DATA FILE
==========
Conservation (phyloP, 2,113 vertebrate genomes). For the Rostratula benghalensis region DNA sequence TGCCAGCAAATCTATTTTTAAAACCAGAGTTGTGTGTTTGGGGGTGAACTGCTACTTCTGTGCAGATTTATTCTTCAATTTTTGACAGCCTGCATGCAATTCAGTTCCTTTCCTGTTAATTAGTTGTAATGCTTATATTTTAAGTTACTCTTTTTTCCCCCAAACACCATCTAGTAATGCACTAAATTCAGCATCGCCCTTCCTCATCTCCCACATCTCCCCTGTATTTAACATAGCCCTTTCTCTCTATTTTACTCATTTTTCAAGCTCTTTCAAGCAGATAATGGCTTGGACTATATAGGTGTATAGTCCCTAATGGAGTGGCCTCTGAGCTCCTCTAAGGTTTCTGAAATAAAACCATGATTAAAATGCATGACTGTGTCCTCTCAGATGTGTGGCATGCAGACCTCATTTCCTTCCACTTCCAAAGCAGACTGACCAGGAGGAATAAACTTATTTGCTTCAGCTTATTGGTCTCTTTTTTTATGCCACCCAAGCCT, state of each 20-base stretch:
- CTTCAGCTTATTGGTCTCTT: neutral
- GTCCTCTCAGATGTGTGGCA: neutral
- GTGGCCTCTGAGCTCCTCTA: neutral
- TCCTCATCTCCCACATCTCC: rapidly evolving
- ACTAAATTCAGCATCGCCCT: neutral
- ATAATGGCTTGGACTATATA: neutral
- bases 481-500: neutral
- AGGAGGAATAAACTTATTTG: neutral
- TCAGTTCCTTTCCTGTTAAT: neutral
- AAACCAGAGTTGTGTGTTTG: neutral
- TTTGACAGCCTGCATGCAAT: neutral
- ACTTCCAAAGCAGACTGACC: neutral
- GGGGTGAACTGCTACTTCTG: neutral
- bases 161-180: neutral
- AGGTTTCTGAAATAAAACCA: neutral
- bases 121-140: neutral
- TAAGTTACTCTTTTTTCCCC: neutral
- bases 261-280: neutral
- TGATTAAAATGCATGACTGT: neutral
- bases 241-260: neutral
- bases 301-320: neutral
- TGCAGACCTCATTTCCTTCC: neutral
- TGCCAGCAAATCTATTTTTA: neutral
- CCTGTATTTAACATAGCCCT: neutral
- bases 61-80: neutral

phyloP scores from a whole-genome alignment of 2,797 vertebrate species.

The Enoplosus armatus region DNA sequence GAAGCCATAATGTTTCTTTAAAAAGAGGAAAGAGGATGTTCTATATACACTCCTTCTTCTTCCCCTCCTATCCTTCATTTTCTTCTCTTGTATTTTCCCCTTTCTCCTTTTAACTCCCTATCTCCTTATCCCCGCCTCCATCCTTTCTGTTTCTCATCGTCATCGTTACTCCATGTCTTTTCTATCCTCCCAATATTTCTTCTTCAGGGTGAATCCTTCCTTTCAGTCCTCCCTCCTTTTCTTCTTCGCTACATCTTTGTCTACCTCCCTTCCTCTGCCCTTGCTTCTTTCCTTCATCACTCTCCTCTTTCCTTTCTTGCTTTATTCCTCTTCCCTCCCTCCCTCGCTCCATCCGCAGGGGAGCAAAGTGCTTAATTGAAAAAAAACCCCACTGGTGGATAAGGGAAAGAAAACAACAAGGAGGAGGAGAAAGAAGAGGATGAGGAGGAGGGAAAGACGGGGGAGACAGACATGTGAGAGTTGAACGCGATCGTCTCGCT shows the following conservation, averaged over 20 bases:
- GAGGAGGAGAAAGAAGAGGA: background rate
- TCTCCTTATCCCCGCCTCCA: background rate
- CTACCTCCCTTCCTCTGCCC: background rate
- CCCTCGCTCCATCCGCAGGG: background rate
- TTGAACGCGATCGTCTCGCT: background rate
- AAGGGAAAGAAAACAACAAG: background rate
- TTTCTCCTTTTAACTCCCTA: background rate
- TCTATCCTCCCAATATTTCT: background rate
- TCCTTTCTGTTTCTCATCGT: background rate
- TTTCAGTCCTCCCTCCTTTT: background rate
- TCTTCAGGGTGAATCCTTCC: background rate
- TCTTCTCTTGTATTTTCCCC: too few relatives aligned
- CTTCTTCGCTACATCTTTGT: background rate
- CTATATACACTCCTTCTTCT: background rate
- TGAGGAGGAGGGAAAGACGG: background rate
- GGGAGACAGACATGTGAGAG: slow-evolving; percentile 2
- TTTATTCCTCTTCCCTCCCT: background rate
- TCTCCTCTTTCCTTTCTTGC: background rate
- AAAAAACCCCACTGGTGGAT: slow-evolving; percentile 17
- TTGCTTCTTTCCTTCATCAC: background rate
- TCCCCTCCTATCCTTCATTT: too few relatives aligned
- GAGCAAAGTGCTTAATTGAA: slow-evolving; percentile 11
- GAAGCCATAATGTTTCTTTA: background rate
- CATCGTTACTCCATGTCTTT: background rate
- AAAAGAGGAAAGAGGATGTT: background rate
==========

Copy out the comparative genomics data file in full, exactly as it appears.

Conservation (phyloP, 2,113 vertebrate genomes). For the Rostratula benghalensis region DNA sequence TGCCAGCAAATCTATTTTTAAAACCAGAGTTGTGTGTTTGGGGGTGAACTGCTACTTCTGTGCAGATTTATTCTTCAATTTTTGACAGCCTGCATGCAATTCAGTTCCTTTCCTGTTAATTAGTTGTAATGCTTATATTTTAAGTTACTCTTTTTTCCCCCAAACACCATCTAGTAATGCACTAAATTCAGCATCGCCCTTCCTCATCTCCCACATCTCCCCTGTATTTAACATAGCCCTTTCTCTCTATTTTACTCATTTTTCAAGCTCTTTCAAGCAGATAATGGCTTGGACTATATAGGTGTATAGTCCCTAATGGAGTGGCCTCTGAGCTCCTCTAAGGTTTCTGAAATAAAACCATGATTAAAATGCATGACTGTGTCCTCTCAGATGTGTGGCATGCAGACCTCATTTCCTTCCACTTCCAAAGCAGACTGACCAGGAGGAATAAACTTATTTGCTTCAGCTTATTGGTCTCTTTTTTTATGCCACCCAAGCCT, state of each 20-base stretch:
- CTTCAGCTTATTGGTCTCTT: neutral
- GTCCTCTCAGATGTGTGGCA: neutral
- GTGGCCTCTGAGCTCCTCTA: neutral
- TCCTCATCTCCCACATCTCC: rapidly evolving
- ACTAAATTCAGCATCGCCCT: neutral
- ATAATGGCTTGGACTATATA: neutral
- bases 481-500: neutral
- AGGAGGAATAAACTTATTTG: neutral
- TCAGTTCCTTTCCTGTTAAT: neutral
- AAACCAGAGTTGTGTGTTTG: neutral
- TTTGACAGCCTGCATGCAAT: neutral
- ACTTCCAAAGCAGACTGACC: neutral
- GGGGTGAACTGCTACTTCTG: neutral
- bases 161-180: neutral
- AGGTTTCTGAAATAAAACCA: neutral
- bases 121-140: neutral
- TAAGTTACTCTTTTTTCCCC: neutral
- bases 261-280: neutral
- TGATTAAAATGCATGACTGT: neutral
- bases 241-260: neutral
- bases 301-320: neutral
- TGCAGACCTCATTTCCTTCC: neutral
- TGCCAGCAAATCTATTTTTA: neutral
- CCTGTATTTAACATAGCCCT: neutral
- bases 61-80: neutral

phyloP scores from a whole-genome alignment of 2,797 vertebrate species.

The Enoplosus armatus region DNA sequence GAAGCCATAATGTTTCTTTAAAAAGAGGAAAGAGGATGTTCTATATACACTCCTTCTTCTTCCCCTCCTATCCTTCATTTTCTTCTCTTGTATTTTCCCCTTTCTCCTTTTAACTCCCTATCTCCTTATCCCCGCCTCCATCCTTTCTGTTTCTCATCGTCATCGTTACTCCATGTCTTTTCTATCCTCCCAATATTTCTTCTTCAGGGTGAATCCTTCCTTTCAGTCCTCCCTCCTTTTCTTCTTCGCTACATCTTTGTCTACCTCCCTTCCTCTGCCCTTGCTTCTTTCCTTCATCACTCTCCTCTTTCCTTTCTTGCTTTATTCCTCTTCCCTCCCTCCCTCGCTCCATCCGCAGGGGAGCAAAGTGCTTAATTGAAAAAAAACCCCACTGGTGGATAAGGGAAAGAAAACAACAAGGAGGAGGAGAAAGAAGAGGATGAGGAGGAGGGAAAGACGGGGGAGACAGACATGTGAGAGTTGAACGCGATCGTCTCGCT shows the following conservation, averaged over 20 bases:
- GAGGAGGAGAAAGAAGAGGA: background rate
- TCTCCTTATCCCCGCCTCCA: background rate
- CTACCTCCCTTCCTCTGCCC: background rate
- CCCTCGCTCCATCCGCAGGG: background rate
- TTGAACGCGATCGTCTCGCT: background rate
- AAGGGAAAGAAAACAACAAG: background rate
- TTTCTCCTTTTAACTCCCTA: background rate
- TCTATCCTCCCAATATTTCT: background rate
- TCCTTTCTGTTTCTCATCGT: background rate
- TTTCAGTCCTCCCTCCTTTT: background rate
- TCTTCAGGGTGAATCCTTCC: background rate
- TCTTCTCTTGTATTTTCCCC: too few relatives aligned
- CTTCTTCGCTACATCTTTGT: background rate
- CTATATACACTCCTTCTTCT: background rate
- TGAGGAGGAGGGAAAGACGG: background rate
- GGGAGACAGACATGTGAGAG: slow-evolving; percentile 2
- TTTATTCCTCTTCCCTCCCT: background rate
- TCTCCTCTTTCCTTTCTTGC: background rate
- AAAAAACCCCACTGGTGGAT: slow-evolving; percentile 17
- TTGCTTCTTTCCTTCATCAC: background rate
- TCCCCTCCTATCCTTCATTT: too few relatives aligned
- GAGCAAAGTGCTTAATTGAA: slow-evolving; percentile 11
- GAAGCCATAATGTTTCTTTA: background rate
- CATCGTTACTCCATGTCTTT: background rate
- AAAAGAGGAAAGAGGATGTT: background rate